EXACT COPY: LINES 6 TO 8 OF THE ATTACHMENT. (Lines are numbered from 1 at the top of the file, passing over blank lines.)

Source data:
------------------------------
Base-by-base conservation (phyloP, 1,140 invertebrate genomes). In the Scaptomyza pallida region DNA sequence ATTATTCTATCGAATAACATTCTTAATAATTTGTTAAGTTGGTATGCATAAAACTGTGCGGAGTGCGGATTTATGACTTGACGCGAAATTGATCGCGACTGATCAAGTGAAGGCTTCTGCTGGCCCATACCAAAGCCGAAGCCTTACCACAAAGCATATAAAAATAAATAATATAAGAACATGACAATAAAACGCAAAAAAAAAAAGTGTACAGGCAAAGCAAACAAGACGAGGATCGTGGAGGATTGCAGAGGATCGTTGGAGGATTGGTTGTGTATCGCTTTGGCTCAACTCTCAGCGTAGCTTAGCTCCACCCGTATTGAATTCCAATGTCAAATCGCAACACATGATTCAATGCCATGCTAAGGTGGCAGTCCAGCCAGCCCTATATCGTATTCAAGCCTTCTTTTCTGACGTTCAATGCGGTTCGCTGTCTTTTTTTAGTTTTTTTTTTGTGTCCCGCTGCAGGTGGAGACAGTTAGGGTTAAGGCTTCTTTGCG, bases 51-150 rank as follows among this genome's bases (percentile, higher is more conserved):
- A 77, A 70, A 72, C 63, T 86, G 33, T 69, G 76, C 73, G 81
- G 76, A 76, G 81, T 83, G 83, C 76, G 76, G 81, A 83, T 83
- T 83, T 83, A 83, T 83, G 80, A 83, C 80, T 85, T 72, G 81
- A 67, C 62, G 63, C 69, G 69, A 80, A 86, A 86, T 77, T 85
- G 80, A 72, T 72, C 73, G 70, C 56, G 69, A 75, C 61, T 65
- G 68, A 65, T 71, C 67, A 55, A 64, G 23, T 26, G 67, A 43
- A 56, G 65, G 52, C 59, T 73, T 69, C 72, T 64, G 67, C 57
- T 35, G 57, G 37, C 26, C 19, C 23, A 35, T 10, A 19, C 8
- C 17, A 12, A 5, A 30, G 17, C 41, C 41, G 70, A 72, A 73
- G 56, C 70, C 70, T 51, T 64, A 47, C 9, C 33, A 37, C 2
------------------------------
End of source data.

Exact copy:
- G 80, A 72, T 72, C 73, G 70, C 56, G 69, A 75, C 61, T 65
- G 68, A 65, T 71, C 67, A 55, A 64, G 23, T 26, G 67, A 43
- A 56, G 65, G 52, C 59, T 73, T 69, C 72, T 64, G 67, C 57